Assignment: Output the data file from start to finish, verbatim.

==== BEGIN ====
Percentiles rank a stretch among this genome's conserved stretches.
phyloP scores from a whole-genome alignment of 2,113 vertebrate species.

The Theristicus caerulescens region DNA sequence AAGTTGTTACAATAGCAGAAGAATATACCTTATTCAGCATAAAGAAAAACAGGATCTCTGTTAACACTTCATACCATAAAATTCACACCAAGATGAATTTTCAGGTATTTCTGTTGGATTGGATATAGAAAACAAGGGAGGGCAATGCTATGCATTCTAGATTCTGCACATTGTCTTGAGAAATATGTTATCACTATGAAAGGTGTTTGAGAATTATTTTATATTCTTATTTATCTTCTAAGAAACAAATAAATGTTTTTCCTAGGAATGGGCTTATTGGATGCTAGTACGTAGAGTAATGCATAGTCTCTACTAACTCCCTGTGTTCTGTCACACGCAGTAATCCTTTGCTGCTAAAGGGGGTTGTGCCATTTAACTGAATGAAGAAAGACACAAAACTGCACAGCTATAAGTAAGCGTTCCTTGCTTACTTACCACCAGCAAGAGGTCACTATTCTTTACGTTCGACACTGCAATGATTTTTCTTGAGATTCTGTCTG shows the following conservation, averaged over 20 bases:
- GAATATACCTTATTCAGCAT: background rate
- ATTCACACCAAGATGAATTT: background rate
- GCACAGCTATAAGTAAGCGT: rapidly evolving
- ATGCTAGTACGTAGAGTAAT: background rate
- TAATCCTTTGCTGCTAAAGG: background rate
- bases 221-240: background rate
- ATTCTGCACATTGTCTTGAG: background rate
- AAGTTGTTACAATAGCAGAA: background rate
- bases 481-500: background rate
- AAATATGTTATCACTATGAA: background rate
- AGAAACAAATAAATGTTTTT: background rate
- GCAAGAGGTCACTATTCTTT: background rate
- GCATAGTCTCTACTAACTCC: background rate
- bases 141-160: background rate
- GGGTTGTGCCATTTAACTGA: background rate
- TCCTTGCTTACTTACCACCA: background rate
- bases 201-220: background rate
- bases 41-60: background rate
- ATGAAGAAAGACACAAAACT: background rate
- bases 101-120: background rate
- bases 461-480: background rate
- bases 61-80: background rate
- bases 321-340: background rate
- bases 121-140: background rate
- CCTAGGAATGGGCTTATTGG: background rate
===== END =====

Percentiles rank a stretch among this genome's conserved stretches.
phyloP scores from a whole-genome alignment of 2,113 vertebrate species.

The Theristicus caerulescens region DNA sequence AAGTTGTTACAATAGCAGAAGAATATACCTTATTCAGCATAAAGAAAAACAGGATCTCTGTTAACACTTCATACCATAAAATTCACACCAAGATGAATTTTCAGGTATTTCTGTTGGATTGGATATAGAAAACAAGGGAGGGCAATGCTATGCATTCTAGATTCTGCACATTGTCTTGAGAAATATGTTATCACTATGAAAGGTGTTTGAGAATTATTTTATATTCTTATTTATCTTCTAAGAAACAAATAAATGTTTTTCCTAGGAATGGGCTTATTGGATGCTAGTACGTAGAGTAATGCATAGTCTCTACTAACTCCCTGTGTTCTGTCACACGCAGTAATCCTTTGCTGCTAAAGGGGGTTGTGCCATTTAACTGAATGAAGAAAGACACAAAACTGCACAGCTATAAGTAAGCGTTCCTTGCTTACTTACCACCAGCAAGAGGTCACTATTCTTTACGTTCGACACTGCAATGATTTTTCTTGAGATTCTGTCTG shows the following conservation, averaged over 20 bases:
- GAATATACCTTATTCAGCAT: background rate
- ATTCACACCAAGATGAATTT: background rate
- GCACAGCTATAAGTAAGCGT: rapidly evolving
- ATGCTAGTACGTAGAGTAAT: background rate
- TAATCCTTTGCTGCTAAAGG: background rate
- bases 221-240: background rate
- ATTCTGCACATTGTCTTGAG: background rate
- AAGTTGTTACAATAGCAGAA: background rate
- bases 481-500: background rate
- AAATATGTTATCACTATGAA: background rate
- AGAAACAAATAAATGTTTTT: background rate
- GCAAGAGGTCACTATTCTTT: background rate
- GCATAGTCTCTACTAACTCC: background rate
- bases 141-160: background rate
- GGGTTGTGCCATTTAACTGA: background rate
- TCCTTGCTTACTTACCACCA: background rate
- bases 201-220: background rate
- bases 41-60: background rate
- ATGAAGAAAGACACAAAACT: background rate
- bases 101-120: background rate
- bases 461-480: background rate
- bases 61-80: background rate
- bases 321-340: background rate
- bases 121-140: background rate
- CCTAGGAATGGGCTTATTGG: background rate